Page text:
In my late 20s some kindly college professors intervened on my behalf and got me a free ride to a northeast graduate school so I could pursue a PhD in clinical psychology. The downside was attending the school required a 90 minute drive both ways, a tiring journey under good conditions – killer in the winter. After talking it over, my girlfriend Darika and I decided during the winter months I would commute to campus Monday mornings and return home on Friday afternoons.
One cold week in January, with blizzard warnings blaring over the local media, I elected to come home early on a Thursday morning instead of Friday. When I got to the house just before dawn, the place was dark and strangely still, and the spare key was missing from its usual hiding place. I went back to the car, got my own key and made my way inside and up to our doorless bedroom. There I found myself stunned to find Darika in flagrante delicto, snuggled up all warm and cozy with Dick, our local chiropractor. In that moment, my mind stopped working very well. Having no training or history with such an experience, and at a loss for what to do, I crept back downstairs and drove to an all-night diner in town, and called the house from there.
After some whiny, lame responses to my angry accusations, Darika gave me the news: it was clear to her that she and Dick the chiropractor had been together in previous lifetimes and were now destined to be together forever in this one! She would leave my stuff for me out in the driveway over the weekend (Author’s Note: Their relationship barely lasted three months).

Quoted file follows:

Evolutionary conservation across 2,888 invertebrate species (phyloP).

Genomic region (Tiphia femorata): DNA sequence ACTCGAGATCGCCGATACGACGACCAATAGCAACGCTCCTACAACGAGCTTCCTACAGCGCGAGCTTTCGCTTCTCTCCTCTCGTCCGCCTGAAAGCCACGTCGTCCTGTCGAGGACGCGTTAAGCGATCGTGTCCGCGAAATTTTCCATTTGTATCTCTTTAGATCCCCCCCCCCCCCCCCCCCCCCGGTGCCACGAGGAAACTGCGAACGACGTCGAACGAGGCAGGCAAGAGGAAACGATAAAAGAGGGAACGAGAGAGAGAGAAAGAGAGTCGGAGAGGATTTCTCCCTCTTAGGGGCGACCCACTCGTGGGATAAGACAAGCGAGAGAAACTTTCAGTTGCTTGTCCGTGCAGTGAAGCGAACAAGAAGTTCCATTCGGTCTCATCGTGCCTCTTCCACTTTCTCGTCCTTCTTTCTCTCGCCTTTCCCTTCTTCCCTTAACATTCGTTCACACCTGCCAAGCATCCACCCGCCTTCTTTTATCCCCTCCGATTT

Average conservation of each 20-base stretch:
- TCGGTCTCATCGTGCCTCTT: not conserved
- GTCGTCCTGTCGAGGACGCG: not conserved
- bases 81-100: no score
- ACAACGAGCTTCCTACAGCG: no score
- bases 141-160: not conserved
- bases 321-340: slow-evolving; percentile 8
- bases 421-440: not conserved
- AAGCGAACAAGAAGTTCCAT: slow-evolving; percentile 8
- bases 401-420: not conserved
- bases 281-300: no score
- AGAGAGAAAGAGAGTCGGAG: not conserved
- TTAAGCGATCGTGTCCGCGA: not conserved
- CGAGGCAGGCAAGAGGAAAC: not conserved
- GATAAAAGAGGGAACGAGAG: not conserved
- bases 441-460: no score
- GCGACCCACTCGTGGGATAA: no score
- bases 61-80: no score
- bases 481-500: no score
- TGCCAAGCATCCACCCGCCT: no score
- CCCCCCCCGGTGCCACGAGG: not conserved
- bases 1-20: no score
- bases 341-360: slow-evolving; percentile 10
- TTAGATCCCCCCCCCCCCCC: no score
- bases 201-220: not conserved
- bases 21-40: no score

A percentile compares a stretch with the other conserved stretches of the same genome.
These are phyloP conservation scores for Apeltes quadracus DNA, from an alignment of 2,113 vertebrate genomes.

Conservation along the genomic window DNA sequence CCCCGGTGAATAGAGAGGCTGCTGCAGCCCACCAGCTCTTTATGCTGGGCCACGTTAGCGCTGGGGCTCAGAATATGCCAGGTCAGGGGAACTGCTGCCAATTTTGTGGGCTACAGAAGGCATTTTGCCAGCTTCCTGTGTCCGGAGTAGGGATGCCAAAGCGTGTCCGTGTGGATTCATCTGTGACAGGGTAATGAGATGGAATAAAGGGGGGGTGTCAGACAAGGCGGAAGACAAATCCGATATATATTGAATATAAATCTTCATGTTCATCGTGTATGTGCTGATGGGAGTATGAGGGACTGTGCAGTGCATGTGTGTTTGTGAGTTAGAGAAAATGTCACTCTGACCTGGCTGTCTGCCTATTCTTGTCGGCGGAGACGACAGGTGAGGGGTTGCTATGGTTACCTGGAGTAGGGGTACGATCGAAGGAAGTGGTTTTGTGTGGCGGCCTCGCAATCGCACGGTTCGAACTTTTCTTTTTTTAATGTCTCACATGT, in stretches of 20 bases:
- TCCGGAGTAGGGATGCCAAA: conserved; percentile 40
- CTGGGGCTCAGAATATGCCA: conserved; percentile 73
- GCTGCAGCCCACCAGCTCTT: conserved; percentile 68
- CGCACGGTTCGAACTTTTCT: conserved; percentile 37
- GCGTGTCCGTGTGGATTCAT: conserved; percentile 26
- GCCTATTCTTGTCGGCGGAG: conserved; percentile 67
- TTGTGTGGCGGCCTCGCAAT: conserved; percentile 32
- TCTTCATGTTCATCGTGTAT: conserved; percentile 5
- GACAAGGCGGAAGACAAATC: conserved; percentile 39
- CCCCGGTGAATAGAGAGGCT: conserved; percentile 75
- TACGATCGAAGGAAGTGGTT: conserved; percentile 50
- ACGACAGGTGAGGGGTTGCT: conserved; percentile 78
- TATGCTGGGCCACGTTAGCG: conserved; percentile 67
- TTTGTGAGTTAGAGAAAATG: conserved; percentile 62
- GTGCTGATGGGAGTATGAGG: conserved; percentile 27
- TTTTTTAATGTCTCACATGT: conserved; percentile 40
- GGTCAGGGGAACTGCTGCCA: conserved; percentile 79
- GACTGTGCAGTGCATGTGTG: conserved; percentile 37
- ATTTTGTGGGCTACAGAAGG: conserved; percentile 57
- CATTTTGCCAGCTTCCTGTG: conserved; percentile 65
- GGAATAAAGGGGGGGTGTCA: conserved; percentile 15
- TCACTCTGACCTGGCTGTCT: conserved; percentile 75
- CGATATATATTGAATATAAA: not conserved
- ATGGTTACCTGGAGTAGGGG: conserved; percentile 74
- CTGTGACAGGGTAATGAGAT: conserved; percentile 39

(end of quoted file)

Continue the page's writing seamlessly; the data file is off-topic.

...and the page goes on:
Needless to say, this news was difficult to receive. In fact, it blew my mind. Literally. My brain actually stopped generating thoughts for about five minutes. It seemed an eternity. When my neural net finally booted back up, I found myself in an obsessive loop, thinking only about what could have happened to bring about yet another in a series of critical emotional losses in my life. “We have all been here before …”
Because I couldn’t sleep and I couldn’t think straight, I decided to get some help: I checked myself in to a residential community mental health center. My Dark Night there lasted three months, and in that time what I discovered was a long string of ungrieved losses stacked up in my psyche like airplanes over SeaTac International on a Bulwer-Lytton night. Together with a therapist at the mental health center I began unpacking those losses one by one, crying and flailing over each of them, gradually neutralizing their charge in body and mind.
Upping the Emotional Ante
In retrospect it became clear that every time a loss went ungrieved, the ante managed to get raised. It was as if my brain was struggling mightily to get me to wake up and take notice. Finally, the abrupt and unexpected break with Darika broke through powerfully enough to get my complete, undivided attention. In retrospect, I came to the conclusion that … healing integration is always trying to happen. Often unfortunately, in my experience, without the needed outcome desired.